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If You Have This Common Ingredient in Your Pantry, Throw It Away Now

And whatever you do, don't cook with it on Thanksgiving.

In 2020, health and safety have been a greater consideration than in any previous year thanks to the ongoing COVID-19 pandemic. And now, we're looking at a very different Thanksgiving Day as a result. While we've all seen the expert advice to limit gatherings, even if you're keeping things small and cooking for your immediate family, there are other health concerns closer to home you may not have realized. Specifically, the Food Safety and Inspection Service (FSIS) recently issued a warning about a common kitchen ingredient that you could have been planning to use in your Thanksgiving meal: beef stock. Read on to find out the details, and for a recent recall you should be aware of, know that If You Bought This at Walmart, You Need to Throw It Away Now.

The FSIS, part of the U.S. Department of Agriculture, issued the public health alert mid-November relating to Wegmans Beef Culinary Stock No Salt Added, sold in 32 oz. cartons. The safety issue has arisen because the products were not presented for import re-inspection when coming into the United States. They were imported on or around Nov. 5, 2020 with the UPC 7789045652 and codes 25MAR2022 and 26MAR2022 on the label. They also bear the Canadian inspection code "882."

The FSIS issued an alert rather than a product recall because it is not believed the product is likely to still be available for purchase, however there is a concern that consumers may still have previously purchased cartons of the product in their pantries or refrigerators. The affected batches of stock were shipped to New York, Massachusetts, and Pennsylvania, so consumers in those areas should proceed with extra caution.

Luckily, at the time the warning was issued on Nov. 12, the FSIS said: "There have been no confirmed reports of adverse reactions due to consumption of this product."

Anyone who finds this product in their home ahead should throw it away or return it to the point of purchase, the FSIS says. They also advise that consumers with food safety questions contact the USDA Meat and Poultry Hotline at 1-888-MPHotline or live chat via Ask USDA from 10 a.m. to 6 p.m. ET Monday through Friday. And for more on keeping you and your family safe this Thanksgiving, check out The One Thing in Your Kitchen You're Not Cleaning Enough.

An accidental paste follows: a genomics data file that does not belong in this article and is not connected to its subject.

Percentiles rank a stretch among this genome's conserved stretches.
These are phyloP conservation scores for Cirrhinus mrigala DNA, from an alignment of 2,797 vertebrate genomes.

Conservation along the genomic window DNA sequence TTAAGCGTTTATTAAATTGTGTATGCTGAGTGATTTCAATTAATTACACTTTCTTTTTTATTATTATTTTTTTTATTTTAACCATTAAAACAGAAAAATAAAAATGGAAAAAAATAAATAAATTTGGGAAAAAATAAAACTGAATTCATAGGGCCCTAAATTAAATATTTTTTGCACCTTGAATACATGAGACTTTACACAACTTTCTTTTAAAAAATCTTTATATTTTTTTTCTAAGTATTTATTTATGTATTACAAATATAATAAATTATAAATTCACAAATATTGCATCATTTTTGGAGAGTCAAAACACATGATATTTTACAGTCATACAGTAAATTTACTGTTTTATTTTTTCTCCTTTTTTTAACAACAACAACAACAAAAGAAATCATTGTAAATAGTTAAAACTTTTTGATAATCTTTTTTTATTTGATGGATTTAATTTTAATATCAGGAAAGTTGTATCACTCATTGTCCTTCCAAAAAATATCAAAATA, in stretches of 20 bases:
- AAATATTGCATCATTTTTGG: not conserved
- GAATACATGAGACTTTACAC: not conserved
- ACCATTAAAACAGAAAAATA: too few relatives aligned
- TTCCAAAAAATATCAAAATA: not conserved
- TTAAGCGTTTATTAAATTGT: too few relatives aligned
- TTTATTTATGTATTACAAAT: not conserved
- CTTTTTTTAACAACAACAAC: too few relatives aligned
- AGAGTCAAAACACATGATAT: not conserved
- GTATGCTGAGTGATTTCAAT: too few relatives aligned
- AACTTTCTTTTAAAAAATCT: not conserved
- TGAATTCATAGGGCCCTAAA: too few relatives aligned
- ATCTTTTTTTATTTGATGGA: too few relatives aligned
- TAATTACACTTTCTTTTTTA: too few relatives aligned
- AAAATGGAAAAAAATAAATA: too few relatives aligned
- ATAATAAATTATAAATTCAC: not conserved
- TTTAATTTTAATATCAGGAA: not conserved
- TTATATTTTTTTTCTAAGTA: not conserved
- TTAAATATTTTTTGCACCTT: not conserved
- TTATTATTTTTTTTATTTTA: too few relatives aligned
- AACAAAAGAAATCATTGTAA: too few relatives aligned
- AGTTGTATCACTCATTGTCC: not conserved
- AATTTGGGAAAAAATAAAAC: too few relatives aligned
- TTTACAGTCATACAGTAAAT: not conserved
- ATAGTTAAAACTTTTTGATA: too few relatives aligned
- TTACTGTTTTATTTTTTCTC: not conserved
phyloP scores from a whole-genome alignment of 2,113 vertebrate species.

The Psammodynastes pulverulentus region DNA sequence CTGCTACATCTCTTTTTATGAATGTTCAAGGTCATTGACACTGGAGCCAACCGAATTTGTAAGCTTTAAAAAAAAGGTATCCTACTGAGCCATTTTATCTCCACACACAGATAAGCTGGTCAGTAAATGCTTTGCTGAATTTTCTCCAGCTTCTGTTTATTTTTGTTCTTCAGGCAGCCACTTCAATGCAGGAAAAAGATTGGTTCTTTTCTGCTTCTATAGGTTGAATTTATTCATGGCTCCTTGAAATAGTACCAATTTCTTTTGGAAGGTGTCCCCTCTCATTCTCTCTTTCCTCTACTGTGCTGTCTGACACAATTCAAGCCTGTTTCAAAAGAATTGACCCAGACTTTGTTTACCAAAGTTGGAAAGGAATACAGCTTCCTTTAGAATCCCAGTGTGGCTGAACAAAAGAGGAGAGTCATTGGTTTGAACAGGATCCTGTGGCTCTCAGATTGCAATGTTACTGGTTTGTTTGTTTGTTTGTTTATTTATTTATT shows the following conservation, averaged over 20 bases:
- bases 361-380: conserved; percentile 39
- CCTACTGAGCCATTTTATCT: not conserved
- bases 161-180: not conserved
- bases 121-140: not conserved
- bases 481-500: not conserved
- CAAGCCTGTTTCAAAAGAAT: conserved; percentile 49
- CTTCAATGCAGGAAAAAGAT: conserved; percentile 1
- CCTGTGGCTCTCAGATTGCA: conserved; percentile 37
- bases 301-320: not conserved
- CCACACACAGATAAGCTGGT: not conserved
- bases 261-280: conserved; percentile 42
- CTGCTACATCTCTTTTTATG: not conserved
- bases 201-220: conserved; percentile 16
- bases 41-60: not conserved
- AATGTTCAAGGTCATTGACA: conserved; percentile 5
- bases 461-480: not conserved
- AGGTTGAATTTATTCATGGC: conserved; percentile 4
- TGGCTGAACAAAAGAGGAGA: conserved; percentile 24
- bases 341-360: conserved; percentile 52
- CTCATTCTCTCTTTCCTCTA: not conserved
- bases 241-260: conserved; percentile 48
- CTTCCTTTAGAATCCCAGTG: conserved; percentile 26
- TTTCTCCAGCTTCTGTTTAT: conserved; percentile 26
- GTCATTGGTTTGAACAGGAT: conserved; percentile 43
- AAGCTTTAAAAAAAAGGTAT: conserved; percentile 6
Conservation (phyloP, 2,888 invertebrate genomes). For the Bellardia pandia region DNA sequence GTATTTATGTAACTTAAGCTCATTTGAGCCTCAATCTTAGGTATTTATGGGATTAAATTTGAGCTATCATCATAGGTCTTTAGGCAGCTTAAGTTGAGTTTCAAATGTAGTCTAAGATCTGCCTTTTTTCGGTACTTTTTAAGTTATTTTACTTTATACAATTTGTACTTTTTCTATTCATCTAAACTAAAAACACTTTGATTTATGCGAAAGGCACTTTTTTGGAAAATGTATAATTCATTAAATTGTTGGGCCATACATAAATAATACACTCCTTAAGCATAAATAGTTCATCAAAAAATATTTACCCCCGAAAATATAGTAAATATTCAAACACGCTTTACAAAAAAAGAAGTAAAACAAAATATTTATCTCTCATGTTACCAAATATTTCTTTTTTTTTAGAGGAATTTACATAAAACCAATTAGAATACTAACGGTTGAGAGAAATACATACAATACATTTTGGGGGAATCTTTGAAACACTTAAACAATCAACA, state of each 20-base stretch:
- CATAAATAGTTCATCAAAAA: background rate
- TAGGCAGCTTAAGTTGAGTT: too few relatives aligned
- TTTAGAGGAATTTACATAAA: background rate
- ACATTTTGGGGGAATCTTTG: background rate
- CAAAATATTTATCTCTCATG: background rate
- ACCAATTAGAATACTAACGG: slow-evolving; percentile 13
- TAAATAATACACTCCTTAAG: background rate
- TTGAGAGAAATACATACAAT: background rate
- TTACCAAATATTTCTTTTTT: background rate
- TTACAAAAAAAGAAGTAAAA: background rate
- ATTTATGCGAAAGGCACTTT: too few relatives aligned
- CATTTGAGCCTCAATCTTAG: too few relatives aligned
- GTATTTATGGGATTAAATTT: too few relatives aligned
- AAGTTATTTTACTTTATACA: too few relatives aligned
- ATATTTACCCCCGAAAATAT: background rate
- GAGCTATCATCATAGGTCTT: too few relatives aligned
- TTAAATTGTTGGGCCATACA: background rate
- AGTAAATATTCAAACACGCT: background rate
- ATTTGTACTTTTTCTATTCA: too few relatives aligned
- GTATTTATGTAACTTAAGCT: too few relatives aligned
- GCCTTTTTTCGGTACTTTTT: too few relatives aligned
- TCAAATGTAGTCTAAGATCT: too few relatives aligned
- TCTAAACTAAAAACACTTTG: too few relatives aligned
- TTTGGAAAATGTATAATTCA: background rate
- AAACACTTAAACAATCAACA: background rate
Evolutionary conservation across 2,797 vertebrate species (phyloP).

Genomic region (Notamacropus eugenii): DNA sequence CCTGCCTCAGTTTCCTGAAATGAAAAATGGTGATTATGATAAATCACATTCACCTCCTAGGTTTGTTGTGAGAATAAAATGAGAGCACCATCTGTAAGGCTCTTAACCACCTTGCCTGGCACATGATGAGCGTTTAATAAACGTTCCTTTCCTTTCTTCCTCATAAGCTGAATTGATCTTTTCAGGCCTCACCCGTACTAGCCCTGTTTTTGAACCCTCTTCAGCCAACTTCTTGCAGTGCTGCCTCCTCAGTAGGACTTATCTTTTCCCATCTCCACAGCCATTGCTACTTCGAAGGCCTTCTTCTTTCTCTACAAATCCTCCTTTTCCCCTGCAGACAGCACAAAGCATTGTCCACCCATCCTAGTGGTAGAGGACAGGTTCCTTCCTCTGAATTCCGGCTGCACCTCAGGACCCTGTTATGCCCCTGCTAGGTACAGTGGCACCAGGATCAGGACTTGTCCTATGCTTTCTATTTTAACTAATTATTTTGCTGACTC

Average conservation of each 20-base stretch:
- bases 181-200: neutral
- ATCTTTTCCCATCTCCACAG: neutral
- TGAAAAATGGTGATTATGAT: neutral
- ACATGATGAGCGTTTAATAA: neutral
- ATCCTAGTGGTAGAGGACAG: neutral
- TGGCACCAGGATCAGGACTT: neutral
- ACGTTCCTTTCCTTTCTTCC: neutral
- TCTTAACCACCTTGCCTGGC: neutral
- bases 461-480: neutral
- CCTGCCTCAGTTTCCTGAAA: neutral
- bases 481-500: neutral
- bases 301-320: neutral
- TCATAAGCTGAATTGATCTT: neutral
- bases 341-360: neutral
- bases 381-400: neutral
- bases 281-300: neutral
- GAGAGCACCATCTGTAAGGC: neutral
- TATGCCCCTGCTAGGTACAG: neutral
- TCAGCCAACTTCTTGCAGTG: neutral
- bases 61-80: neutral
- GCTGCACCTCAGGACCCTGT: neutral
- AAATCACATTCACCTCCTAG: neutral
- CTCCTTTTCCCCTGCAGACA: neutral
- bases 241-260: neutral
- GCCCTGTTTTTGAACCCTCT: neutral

Read the original article on Best Life.

Albright's dog food

Dog with bowl of food

It's not just human food you need to worry about these days—dog owners should double check what's going into their furry best friend's bowl, too. On Nov. 13, Albright's Raw Dog Food issued a recall on 67 cases of its popular dog food Chicken Recipe for Dogs, due to possible salmonella contamination. The U.S. Food and Drug Administration (FDA) advise that "pets with salmonella infections may be lethargic and have diarrhea or bloody diarrhea, fever, and vomiting. Some pets will have only decreased appetite, fever, and abdominal pain. Infected but otherwise healthy pets can be carriers and infect other animals or humans. If your pet has consumed the recalled product and has these symptoms, please contact your veterinarian."

The affected batches of Albright's food were distributed between Jul. 8 and Aug. 27 in California, Florida, Illinois, Indiana, New Hampshire, New Jersey, Nevada, New York, Pennsylvania, and Tennessee, and sold via stores, mail order, and direct delivery.